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Mortgage Giant's Earnings Double

Countrywide Financial benefits from surge in refinancings as profit rises to $383 million.

July 23, 2003|Nancy Rivera Brooks | Times Staff Writer

Riding the biggest wave of home financing in American history, Countrywide Financial Corp. said Tuesday that second-quarter profit doubled as the company funded $130 billion worth of mortgages.

Amid a flurry of eye-popping numbers, one stuck out in particular: Countrywide made an average of 29 home loans every minute of every working day in June.

Although the refinancing bonanza is quickly fading, Countrywide Chief Executive Angelo R. Mozilo said the coming quarters would be even more profitable because of the large number of loans awaiting funding and the fast-growing portfolio of loans that Countrywide services.

Countrywide's stock price jumped $4.60, or 7%, to $70.32 on the New York Stock Exchange.

The Calabasas-based company, the nation's third-largest mortgage lender, said net income soared to $383 million, or $2.74 a share, from $191 million, or $1.48, a year earlier, aided by the lowest interest rates since the Eisenhower administration.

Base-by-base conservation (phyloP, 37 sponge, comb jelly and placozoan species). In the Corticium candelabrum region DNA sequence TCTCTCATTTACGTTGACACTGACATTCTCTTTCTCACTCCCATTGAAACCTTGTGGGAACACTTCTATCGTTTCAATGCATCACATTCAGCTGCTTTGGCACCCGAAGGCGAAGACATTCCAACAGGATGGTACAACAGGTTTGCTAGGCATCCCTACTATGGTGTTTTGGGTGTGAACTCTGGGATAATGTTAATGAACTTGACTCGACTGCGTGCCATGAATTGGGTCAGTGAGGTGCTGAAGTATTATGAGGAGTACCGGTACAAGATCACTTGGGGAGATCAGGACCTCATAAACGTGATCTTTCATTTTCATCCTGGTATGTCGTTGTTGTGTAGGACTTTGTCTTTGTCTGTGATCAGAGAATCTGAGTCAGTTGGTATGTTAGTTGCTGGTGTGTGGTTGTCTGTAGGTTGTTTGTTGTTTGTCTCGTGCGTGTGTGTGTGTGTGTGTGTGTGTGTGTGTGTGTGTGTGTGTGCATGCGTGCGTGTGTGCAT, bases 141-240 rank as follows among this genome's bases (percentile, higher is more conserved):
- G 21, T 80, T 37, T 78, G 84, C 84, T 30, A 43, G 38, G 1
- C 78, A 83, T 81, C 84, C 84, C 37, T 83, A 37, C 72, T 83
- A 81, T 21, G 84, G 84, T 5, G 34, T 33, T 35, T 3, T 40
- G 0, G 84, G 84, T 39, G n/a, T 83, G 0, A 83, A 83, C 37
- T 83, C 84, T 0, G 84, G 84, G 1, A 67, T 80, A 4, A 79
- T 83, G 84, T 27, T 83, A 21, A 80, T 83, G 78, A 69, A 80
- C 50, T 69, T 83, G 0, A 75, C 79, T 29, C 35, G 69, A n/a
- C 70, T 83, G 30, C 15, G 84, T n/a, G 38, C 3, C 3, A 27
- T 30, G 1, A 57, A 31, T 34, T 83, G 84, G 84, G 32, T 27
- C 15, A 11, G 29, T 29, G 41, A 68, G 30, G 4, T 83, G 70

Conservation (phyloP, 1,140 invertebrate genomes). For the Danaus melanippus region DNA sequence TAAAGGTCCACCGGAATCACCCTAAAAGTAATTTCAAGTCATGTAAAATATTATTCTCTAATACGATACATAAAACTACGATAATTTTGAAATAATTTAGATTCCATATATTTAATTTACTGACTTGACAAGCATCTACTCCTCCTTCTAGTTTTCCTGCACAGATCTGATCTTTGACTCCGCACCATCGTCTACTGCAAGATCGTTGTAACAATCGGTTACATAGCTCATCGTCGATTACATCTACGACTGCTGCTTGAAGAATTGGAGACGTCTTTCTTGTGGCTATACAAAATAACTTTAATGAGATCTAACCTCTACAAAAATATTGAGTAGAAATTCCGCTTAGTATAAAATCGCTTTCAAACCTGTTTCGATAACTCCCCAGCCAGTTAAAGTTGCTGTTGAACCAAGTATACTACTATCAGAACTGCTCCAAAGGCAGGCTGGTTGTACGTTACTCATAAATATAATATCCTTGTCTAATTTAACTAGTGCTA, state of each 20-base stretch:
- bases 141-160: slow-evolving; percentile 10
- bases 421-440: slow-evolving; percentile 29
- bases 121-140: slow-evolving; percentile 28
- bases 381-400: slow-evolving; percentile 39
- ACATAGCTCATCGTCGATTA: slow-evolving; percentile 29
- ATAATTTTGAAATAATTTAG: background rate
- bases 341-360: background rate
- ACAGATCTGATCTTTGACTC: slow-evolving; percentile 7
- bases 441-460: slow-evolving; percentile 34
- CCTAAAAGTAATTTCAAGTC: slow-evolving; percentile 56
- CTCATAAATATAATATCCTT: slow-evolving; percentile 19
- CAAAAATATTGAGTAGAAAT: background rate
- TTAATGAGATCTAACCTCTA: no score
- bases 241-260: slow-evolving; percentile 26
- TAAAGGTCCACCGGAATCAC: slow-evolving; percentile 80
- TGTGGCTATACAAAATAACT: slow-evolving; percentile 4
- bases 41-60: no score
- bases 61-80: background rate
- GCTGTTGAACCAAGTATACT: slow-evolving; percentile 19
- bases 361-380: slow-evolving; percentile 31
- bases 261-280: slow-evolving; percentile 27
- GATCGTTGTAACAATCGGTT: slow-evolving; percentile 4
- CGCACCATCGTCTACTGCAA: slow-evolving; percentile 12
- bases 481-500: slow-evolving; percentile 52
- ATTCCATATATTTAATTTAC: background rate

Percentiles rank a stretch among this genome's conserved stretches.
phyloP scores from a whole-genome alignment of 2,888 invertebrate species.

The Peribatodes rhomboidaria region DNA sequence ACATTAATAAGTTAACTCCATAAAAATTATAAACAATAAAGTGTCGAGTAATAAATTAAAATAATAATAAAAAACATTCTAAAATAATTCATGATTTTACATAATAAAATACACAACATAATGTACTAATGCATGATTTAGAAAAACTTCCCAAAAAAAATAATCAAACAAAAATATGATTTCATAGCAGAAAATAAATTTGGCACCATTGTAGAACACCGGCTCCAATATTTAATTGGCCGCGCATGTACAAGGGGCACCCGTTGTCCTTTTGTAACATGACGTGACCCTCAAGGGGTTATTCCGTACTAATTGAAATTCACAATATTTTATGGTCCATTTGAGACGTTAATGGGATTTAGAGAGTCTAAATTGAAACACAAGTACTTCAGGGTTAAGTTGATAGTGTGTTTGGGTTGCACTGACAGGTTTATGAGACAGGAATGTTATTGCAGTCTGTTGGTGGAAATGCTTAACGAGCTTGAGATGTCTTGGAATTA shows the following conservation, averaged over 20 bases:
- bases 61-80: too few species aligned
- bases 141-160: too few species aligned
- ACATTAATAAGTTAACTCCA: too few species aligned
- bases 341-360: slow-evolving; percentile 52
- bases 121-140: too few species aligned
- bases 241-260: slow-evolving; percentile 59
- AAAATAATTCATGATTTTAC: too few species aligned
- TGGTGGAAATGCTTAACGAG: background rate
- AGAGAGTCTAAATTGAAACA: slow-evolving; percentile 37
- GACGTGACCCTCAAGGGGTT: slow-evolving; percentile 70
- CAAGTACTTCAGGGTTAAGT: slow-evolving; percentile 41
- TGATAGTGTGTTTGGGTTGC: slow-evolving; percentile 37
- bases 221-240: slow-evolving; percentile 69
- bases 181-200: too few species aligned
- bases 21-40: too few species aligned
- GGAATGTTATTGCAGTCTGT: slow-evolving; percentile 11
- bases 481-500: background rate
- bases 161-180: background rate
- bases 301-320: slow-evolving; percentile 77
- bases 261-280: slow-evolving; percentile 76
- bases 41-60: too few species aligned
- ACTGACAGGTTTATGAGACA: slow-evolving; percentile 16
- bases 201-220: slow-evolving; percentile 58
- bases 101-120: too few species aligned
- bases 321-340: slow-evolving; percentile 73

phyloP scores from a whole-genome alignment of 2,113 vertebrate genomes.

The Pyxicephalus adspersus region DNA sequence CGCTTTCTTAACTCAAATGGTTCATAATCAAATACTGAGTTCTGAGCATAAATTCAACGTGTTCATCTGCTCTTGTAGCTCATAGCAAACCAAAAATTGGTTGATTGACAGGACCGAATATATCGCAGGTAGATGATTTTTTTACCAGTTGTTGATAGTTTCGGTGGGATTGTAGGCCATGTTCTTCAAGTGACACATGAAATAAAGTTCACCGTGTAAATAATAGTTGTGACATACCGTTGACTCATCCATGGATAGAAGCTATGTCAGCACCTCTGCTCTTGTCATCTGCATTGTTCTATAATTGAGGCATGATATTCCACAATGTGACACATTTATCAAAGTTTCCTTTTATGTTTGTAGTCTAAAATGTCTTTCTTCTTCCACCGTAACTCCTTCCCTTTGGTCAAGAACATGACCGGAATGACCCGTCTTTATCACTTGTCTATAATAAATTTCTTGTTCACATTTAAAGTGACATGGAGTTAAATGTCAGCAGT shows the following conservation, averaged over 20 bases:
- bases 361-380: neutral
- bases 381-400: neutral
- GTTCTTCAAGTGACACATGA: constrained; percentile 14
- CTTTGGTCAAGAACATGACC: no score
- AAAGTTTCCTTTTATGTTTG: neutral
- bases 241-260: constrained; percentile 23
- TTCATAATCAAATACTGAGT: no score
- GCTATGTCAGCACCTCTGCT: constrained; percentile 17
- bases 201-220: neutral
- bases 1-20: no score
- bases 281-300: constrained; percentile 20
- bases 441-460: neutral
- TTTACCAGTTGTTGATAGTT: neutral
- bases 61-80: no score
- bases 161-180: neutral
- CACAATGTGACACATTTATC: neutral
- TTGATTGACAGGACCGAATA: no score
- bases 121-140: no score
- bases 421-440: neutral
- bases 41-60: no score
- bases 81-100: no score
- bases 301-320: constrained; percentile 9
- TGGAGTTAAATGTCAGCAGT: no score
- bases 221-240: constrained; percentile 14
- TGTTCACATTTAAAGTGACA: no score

Revenue rose 74% to $1.74 billion.

Countrywide funded $130 billion in loans during the second quarter, up from $102 billion in the first quarter and $42 billion in the second quarter of 2002. Countrywide's servicing portfolio grew to $559 billion, up more than $100 million since the beginning of the year.

"It was an absolutely awesome quarter," said Charlotte Chamberlain, an analyst with Jefferies & Co., who maintains a "buy" recommendation on Countrywide, owns none of the stock and does no investment banking with the company. "The question that inquiring analysts want to know is, what is the company going to do for an encore?"

Mozilo predicted that profit in the second half of the year would top the $709 million earned in the first half. Countrywide on Tuesday projected 2003 earnings at $13 to $15 a share, more than twice the profit earned last year and better than the $10.76 average of analysts polled by Thomson First Call, a Boston-based earnings tracking firm.

Analyst Mike McMahon of Sandler O'Neill & Partners said the recent increase in mortgage rates was reflected in a decline in Countrywide's daily loan-application volume to $2.5 billion per day in July from $3.2 billion in June.

"The refinancing bubble has begun to deflate, but it does not appear that it's going to deflate rapidly" as undecided borrowers race to lock in rates before they move even higher, said McMahon, who has a "buy" recommendation on the stock, which he does not own. Sandler O'Neill & Partners has no investment banking relationship with Countrywide.

Because Countrywide makes money from mortgages in two ways -- by lending money and by servicing its portfolio of existing mortgages -- the company stands to profit whether interest rates are falling or rising, McMahon said.

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